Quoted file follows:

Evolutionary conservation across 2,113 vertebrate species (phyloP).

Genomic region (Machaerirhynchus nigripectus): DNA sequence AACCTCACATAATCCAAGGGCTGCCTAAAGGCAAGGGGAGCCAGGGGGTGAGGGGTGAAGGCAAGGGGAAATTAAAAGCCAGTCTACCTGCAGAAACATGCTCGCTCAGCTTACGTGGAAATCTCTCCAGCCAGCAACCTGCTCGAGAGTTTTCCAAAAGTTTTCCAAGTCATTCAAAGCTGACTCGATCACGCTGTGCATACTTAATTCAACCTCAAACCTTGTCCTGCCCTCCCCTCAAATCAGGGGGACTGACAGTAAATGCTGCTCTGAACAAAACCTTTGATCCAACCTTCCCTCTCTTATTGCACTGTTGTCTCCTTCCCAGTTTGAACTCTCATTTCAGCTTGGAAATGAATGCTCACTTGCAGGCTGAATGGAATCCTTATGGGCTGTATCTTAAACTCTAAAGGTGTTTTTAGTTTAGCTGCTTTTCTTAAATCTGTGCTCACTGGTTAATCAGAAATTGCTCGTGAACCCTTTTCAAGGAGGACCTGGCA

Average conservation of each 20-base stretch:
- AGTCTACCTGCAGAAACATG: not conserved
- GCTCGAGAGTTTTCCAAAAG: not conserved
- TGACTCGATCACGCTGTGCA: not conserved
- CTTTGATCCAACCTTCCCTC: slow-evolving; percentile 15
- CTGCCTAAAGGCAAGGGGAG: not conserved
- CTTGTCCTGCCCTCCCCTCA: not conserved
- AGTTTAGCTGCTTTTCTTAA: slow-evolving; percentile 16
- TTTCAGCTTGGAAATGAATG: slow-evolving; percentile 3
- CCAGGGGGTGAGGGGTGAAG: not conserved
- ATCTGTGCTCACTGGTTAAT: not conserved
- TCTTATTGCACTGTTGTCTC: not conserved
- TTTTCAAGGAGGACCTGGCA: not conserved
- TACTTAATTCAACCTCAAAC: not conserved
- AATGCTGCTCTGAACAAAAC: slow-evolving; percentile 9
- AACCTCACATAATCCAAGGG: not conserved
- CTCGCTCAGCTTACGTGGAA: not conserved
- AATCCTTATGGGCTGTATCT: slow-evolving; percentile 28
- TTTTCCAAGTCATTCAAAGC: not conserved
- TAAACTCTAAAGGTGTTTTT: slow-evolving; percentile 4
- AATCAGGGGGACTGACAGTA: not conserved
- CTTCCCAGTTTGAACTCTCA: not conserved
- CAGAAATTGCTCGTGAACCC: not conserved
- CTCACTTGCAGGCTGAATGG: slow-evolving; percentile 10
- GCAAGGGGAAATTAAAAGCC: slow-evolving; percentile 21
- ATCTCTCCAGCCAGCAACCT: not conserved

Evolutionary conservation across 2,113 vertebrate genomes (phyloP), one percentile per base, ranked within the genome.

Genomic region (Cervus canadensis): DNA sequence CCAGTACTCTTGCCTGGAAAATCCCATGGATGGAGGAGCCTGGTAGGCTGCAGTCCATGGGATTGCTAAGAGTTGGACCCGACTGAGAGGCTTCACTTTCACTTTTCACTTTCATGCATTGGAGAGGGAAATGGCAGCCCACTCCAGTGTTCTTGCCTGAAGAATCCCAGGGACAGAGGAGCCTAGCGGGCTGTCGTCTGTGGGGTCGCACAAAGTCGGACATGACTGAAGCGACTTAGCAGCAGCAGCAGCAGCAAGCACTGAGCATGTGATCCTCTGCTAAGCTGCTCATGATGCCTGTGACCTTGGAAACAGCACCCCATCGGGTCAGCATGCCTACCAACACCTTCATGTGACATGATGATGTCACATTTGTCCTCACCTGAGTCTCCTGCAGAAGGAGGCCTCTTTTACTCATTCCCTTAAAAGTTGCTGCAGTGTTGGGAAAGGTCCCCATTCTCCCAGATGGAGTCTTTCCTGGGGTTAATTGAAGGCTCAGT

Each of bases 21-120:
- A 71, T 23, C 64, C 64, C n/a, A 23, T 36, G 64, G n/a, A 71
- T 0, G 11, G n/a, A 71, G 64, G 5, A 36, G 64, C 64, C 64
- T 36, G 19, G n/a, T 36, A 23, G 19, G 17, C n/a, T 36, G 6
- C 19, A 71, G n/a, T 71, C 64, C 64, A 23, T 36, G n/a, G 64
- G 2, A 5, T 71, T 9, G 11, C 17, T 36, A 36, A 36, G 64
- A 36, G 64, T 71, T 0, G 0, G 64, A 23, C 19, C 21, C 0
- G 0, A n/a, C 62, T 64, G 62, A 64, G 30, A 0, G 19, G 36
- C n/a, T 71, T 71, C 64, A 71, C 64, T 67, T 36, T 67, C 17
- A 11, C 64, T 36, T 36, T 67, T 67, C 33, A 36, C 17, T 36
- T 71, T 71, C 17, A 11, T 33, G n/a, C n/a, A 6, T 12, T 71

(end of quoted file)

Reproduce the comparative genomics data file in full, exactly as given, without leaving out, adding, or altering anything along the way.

Evolutionary conservation across 2,113 vertebrate species (phyloP).

Genomic region (Machaerirhynchus nigripectus): DNA sequence AACCTCACATAATCCAAGGGCTGCCTAAAGGCAAGGGGAGCCAGGGGGTGAGGGGTGAAGGCAAGGGGAAATTAAAAGCCAGTCTACCTGCAGAAACATGCTCGCTCAGCTTACGTGGAAATCTCTCCAGCCAGCAACCTGCTCGAGAGTTTTCCAAAAGTTTTCCAAGTCATTCAAAGCTGACTCGATCACGCTGTGCATACTTAATTCAACCTCAAACCTTGTCCTGCCCTCCCCTCAAATCAGGGGGACTGACAGTAAATGCTGCTCTGAACAAAACCTTTGATCCAACCTTCCCTCTCTTATTGCACTGTTGTCTCCTTCCCAGTTTGAACTCTCATTTCAGCTTGGAAATGAATGCTCACTTGCAGGCTGAATGGAATCCTTATGGGCTGTATCTTAAACTCTAAAGGTGTTTTTAGTTTAGCTGCTTTTCTTAAATCTGTGCTCACTGGTTAATCAGAAATTGCTCGTGAACCCTTTTCAAGGAGGACCTGGCA

Average conservation of each 20-base stretch:
- AGTCTACCTGCAGAAACATG: not conserved
- GCTCGAGAGTTTTCCAAAAG: not conserved
- TGACTCGATCACGCTGTGCA: not conserved
- CTTTGATCCAACCTTCCCTC: slow-evolving; percentile 15
- CTGCCTAAAGGCAAGGGGAG: not conserved
- CTTGTCCTGCCCTCCCCTCA: not conserved
- AGTTTAGCTGCTTTTCTTAA: slow-evolving; percentile 16
- TTTCAGCTTGGAAATGAATG: slow-evolving; percentile 3
- CCAGGGGGTGAGGGGTGAAG: not conserved
- ATCTGTGCTCACTGGTTAAT: not conserved
- TCTTATTGCACTGTTGTCTC: not conserved
- TTTTCAAGGAGGACCTGGCA: not conserved
- TACTTAATTCAACCTCAAAC: not conserved
- AATGCTGCTCTGAACAAAAC: slow-evolving; percentile 9
- AACCTCACATAATCCAAGGG: not conserved
- CTCGCTCAGCTTACGTGGAA: not conserved
- AATCCTTATGGGCTGTATCT: slow-evolving; percentile 28
- TTTTCCAAGTCATTCAAAGC: not conserved
- TAAACTCTAAAGGTGTTTTT: slow-evolving; percentile 4
- AATCAGGGGGACTGACAGTA: not conserved
- CTTCCCAGTTTGAACTCTCA: not conserved
- CAGAAATTGCTCGTGAACCC: not conserved
- CTCACTTGCAGGCTGAATGG: slow-evolving; percentile 10
- GCAAGGGGAAATTAAAAGCC: slow-evolving; percentile 21
- ATCTCTCCAGCCAGCAACCT: not conserved

Evolutionary conservation across 2,113 vertebrate genomes (phyloP), one percentile per base, ranked within the genome.

Genomic region (Cervus canadensis): DNA sequence CCAGTACTCTTGCCTGGAAAATCCCATGGATGGAGGAGCCTGGTAGGCTGCAGTCCATGGGATTGCTAAGAGTTGGACCCGACTGAGAGGCTTCACTTTCACTTTTCACTTTCATGCATTGGAGAGGGAAATGGCAGCCCACTCCAGTGTTCTTGCCTGAAGAATCCCAGGGACAGAGGAGCCTAGCGGGCTGTCGTCTGTGGGGTCGCACAAAGTCGGACATGACTGAAGCGACTTAGCAGCAGCAGCAGCAGCAAGCACTGAGCATGTGATCCTCTGCTAAGCTGCTCATGATGCCTGTGACCTTGGAAACAGCACCCCATCGGGTCAGCATGCCTACCAACACCTTCATGTGACATGATGATGTCACATTTGTCCTCACCTGAGTCTCCTGCAGAAGGAGGCCTCTTTTACTCATTCCCTTAAAAGTTGCTGCAGTGTTGGGAAAGGTCCCCATTCTCCCAGATGGAGTCTTTCCTGGGGTTAATTGAAGGCTCAGT

Each of bases 21-120:
- A 71, T 23, C 64, C 64, C n/a, A 23, T 36, G 64, G n/a, A 71
- T 0, G 11, G n/a, A 71, G 64, G 5, A 36, G 64, C 64, C 64
- T 36, G 19, G n/a, T 36, A 23, G 19, G 17, C n/a, T 36, G 6
- C 19, A 71, G n/a, T 71, C 64, C 64, A 23, T 36, G n/a, G 64
- G 2, A 5, T 71, T 9, G 11, C 17, T 36, A 36, A 36, G 64
- A 36, G 64, T 71, T 0, G 0, G 64, A 23, C 19, C 21, C 0
- G 0, A n/a, C 62, T 64, G 62, A 64, G 30, A 0, G 19, G 36
- C n/a, T 71, T 71, C 64, A 71, C 64, T 67, T 36, T 67, C 17
- A 11, C 64, T 36, T 36, T 67, T 67, C 33, A 36, C 17, T 36
- T 71, T 71, C 17, A 11, T 33, G n/a, C n/a, A 6, T 12, T 71